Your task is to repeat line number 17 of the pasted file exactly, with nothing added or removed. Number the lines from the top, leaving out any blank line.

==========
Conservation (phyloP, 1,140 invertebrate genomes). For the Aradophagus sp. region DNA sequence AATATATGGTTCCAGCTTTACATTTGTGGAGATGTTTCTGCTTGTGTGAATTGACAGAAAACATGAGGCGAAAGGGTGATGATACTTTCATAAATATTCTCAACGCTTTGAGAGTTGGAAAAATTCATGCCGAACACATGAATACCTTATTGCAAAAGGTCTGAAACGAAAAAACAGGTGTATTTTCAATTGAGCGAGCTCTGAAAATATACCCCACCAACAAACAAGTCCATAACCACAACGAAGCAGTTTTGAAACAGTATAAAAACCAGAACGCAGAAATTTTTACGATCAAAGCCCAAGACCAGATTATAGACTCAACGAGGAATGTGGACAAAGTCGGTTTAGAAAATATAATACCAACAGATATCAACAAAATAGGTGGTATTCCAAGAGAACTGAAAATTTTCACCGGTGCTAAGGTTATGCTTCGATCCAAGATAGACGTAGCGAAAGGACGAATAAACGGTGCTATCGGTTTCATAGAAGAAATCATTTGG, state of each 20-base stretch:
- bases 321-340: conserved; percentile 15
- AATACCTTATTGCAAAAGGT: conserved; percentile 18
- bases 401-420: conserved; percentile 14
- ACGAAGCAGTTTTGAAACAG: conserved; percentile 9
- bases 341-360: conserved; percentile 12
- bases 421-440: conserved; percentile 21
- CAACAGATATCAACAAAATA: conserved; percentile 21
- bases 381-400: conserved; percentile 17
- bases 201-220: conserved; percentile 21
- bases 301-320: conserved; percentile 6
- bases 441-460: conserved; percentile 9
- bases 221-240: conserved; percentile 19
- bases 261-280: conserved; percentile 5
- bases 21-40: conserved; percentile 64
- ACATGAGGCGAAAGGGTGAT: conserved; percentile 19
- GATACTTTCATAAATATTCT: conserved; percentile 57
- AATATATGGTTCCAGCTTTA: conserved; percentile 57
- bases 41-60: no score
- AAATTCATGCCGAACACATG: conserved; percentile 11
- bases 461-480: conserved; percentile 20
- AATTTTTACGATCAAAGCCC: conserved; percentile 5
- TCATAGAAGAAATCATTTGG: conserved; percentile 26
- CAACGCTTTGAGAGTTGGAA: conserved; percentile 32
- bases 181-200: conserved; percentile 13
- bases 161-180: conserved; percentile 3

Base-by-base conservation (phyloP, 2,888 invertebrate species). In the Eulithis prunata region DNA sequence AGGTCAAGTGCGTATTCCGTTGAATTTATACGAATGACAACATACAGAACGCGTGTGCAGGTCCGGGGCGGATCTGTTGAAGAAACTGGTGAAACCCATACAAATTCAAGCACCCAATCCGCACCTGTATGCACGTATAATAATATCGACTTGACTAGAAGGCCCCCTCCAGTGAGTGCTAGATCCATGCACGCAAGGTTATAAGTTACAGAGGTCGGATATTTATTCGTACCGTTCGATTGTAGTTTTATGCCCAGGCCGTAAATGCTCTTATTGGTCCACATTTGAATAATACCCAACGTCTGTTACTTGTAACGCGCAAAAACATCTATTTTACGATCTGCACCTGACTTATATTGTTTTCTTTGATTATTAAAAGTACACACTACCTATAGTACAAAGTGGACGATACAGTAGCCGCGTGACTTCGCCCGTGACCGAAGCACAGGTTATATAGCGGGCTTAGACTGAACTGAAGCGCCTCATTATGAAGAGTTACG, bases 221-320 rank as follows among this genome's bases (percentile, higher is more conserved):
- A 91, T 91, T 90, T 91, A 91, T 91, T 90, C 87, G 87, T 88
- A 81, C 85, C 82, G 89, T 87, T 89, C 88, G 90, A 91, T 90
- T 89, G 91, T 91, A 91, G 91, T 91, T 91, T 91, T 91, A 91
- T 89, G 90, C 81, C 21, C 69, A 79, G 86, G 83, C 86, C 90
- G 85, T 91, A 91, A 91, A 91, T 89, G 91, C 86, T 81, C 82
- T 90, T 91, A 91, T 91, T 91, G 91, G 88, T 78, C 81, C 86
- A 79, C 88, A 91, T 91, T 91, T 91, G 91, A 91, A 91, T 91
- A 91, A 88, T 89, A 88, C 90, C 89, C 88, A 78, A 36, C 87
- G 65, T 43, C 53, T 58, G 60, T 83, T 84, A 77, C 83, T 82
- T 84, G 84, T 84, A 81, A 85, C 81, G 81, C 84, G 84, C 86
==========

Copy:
- GATACTTTCATAAATATTCT: conserved; percentile 57